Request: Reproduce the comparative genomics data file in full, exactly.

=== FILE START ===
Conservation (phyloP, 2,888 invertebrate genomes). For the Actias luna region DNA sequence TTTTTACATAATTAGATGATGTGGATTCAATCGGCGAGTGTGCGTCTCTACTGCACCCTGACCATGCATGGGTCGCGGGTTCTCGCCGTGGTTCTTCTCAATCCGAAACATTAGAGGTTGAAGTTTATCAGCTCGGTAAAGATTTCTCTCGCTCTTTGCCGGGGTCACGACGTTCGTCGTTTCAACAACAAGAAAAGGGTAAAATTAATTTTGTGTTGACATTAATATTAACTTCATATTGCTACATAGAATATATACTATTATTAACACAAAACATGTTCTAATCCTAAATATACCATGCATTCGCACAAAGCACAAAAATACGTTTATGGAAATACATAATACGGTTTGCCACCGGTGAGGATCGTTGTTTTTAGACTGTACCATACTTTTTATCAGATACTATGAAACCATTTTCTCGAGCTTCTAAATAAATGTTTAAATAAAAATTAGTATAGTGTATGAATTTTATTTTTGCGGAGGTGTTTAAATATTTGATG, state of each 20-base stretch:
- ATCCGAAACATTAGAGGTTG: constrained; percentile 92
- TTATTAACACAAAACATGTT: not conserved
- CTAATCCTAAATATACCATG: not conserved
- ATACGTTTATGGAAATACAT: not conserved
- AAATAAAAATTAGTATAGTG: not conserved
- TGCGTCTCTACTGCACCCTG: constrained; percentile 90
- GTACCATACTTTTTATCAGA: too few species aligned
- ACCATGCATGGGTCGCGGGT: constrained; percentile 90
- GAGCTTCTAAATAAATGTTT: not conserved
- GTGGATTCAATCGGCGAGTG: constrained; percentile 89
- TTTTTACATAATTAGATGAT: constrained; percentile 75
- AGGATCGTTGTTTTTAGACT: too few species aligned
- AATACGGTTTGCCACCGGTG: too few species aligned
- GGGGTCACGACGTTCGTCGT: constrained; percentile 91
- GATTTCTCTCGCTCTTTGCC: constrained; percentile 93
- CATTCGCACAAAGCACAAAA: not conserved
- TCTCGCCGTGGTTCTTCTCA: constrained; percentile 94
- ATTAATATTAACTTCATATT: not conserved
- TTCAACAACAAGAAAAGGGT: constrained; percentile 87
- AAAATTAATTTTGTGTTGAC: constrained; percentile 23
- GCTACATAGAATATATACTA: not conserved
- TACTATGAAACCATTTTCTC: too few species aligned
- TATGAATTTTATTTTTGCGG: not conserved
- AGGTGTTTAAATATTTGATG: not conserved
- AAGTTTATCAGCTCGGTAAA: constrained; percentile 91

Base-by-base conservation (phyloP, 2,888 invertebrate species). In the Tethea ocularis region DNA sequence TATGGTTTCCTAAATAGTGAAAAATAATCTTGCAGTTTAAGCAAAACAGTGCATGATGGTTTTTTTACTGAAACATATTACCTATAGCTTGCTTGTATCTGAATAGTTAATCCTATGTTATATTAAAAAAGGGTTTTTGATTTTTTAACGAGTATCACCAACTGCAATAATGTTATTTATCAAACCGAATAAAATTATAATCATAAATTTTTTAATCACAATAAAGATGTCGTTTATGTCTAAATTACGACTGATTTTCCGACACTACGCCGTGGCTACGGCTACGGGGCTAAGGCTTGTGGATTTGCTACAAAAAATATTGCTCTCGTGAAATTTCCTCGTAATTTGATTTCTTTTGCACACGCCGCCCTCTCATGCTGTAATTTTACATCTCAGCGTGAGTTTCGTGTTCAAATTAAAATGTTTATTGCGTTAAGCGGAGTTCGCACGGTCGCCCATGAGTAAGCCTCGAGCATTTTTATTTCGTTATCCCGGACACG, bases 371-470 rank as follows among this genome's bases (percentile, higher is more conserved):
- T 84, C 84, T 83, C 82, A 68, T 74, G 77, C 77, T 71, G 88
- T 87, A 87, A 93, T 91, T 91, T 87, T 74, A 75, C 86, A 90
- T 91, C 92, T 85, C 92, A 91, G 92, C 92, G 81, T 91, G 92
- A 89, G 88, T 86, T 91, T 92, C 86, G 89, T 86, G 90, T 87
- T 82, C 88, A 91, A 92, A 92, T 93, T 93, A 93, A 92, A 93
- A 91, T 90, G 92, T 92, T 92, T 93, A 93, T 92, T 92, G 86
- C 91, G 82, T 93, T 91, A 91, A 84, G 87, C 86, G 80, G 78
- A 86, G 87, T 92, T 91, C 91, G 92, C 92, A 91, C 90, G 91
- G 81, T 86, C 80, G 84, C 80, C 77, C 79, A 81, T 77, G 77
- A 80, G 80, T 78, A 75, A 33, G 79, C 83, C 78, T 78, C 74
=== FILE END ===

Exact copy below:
Conservation (phyloP, 2,888 invertebrate genomes). For the Actias luna region DNA sequence TTTTTACATAATTAGATGATGTGGATTCAATCGGCGAGTGTGCGTCTCTACTGCACCCTGACCATGCATGGGTCGCGGGTTCTCGCCGTGGTTCTTCTCAATCCGAAACATTAGAGGTTGAAGTTTATCAGCTCGGTAAAGATTTCTCTCGCTCTTTGCCGGGGTCACGACGTTCGTCGTTTCAACAACAAGAAAAGGGTAAAATTAATTTTGTGTTGACATTAATATTAACTTCATATTGCTACATAGAATATATACTATTATTAACACAAAACATGTTCTAATCCTAAATATACCATGCATTCGCACAAAGCACAAAAATACGTTTATGGAAATACATAATACGGTTTGCCACCGGTGAGGATCGTTGTTTTTAGACTGTACCATACTTTTTATCAGATACTATGAAACCATTTTCTCGAGCTTCTAAATAAATGTTTAAATAAAAATTAGTATAGTGTATGAATTTTATTTTTGCGGAGGTGTTTAAATATTTGATG, state of each 20-base stretch:
- ATCCGAAACATTAGAGGTTG: constrained; percentile 92
- TTATTAACACAAAACATGTT: not conserved
- CTAATCCTAAATATACCATG: not conserved
- ATACGTTTATGGAAATACAT: not conserved
- AAATAAAAATTAGTATAGTG: not conserved
- TGCGTCTCTACTGCACCCTG: constrained; percentile 90
- GTACCATACTTTTTATCAGA: too few species aligned
- ACCATGCATGGGTCGCGGGT: constrained; percentile 90
- GAGCTTCTAAATAAATGTTT: not conserved
- GTGGATTCAATCGGCGAGTG: constrained; percentile 89
- TTTTTACATAATTAGATGAT: constrained; percentile 75
- AGGATCGTTGTTTTTAGACT: too few species aligned
- AATACGGTTTGCCACCGGTG: too few species aligned
- GGGGTCACGACGTTCGTCGT: constrained; percentile 91
- GATTTCTCTCGCTCTTTGCC: constrained; percentile 93
- CATTCGCACAAAGCACAAAA: not conserved
- TCTCGCCGTGGTTCTTCTCA: constrained; percentile 94
- ATTAATATTAACTTCATATT: not conserved
- TTCAACAACAAGAAAAGGGT: constrained; percentile 87
- AAAATTAATTTTGTGTTGAC: constrained; percentile 23
- GCTACATAGAATATATACTA: not conserved
- TACTATGAAACCATTTTCTC: too few species aligned
- TATGAATTTTATTTTTGCGG: not conserved
- AGGTGTTTAAATATTTGATG: not conserved
- AAGTTTATCAGCTCGGTAAA: constrained; percentile 91

Base-by-base conservation (phyloP, 2,888 invertebrate species). In the Tethea ocularis region DNA sequence TATGGTTTCCTAAATAGTGAAAAATAATCTTGCAGTTTAAGCAAAACAGTGCATGATGGTTTTTTTACTGAAACATATTACCTATAGCTTGCTTGTATCTGAATAGTTAATCCTATGTTATATTAAAAAAGGGTTTTTGATTTTTTAACGAGTATCACCAACTGCAATAATGTTATTTATCAAACCGAATAAAATTATAATCATAAATTTTTTAATCACAATAAAGATGTCGTTTATGTCTAAATTACGACTGATTTTCCGACACTACGCCGTGGCTACGGCTACGGGGCTAAGGCTTGTGGATTTGCTACAAAAAATATTGCTCTCGTGAAATTTCCTCGTAATTTGATTTCTTTTGCACACGCCGCCCTCTCATGCTGTAATTTTACATCTCAGCGTGAGTTTCGTGTTCAAATTAAAATGTTTATTGCGTTAAGCGGAGTTCGCACGGTCGCCCATGAGTAAGCCTCGAGCATTTTTATTTCGTTATCCCGGACACG, bases 371-470 rank as follows among this genome's bases (percentile, higher is more conserved):
- T 84, C 84, T 83, C 82, A 68, T 74, G 77, C 77, T 71, G 88
- T 87, A 87, A 93, T 91, T 91, T 87, T 74, A 75, C 86, A 90
- T 91, C 92, T 85, C 92, A 91, G 92, C 92, G 81, T 91, G 92
- A 89, G 88, T 86, T 91, T 92, C 86, G 89, T 86, G 90, T 87
- T 82, C 88, A 91, A 92, A 92, T 93, T 93, A 93, A 92, A 93
- A 91, T 90, G 92, T 92, T 92, T 93, A 93, T 92, T 92, G 86
- C 91, G 82, T 93, T 91, A 91, A 84, G 87, C 86, G 80, G 78
- A 86, G 87, T 92, T 91, C 91, G 92, C 92, A 91, C 90, G 91
- G 81, T 86, C 80, G 84, C 80, C 77, C 79, A 81, T 77, G 77
- A 80, G 80, T 78, A 75, A 33, G 79, C 83, C 78, T 78, C 74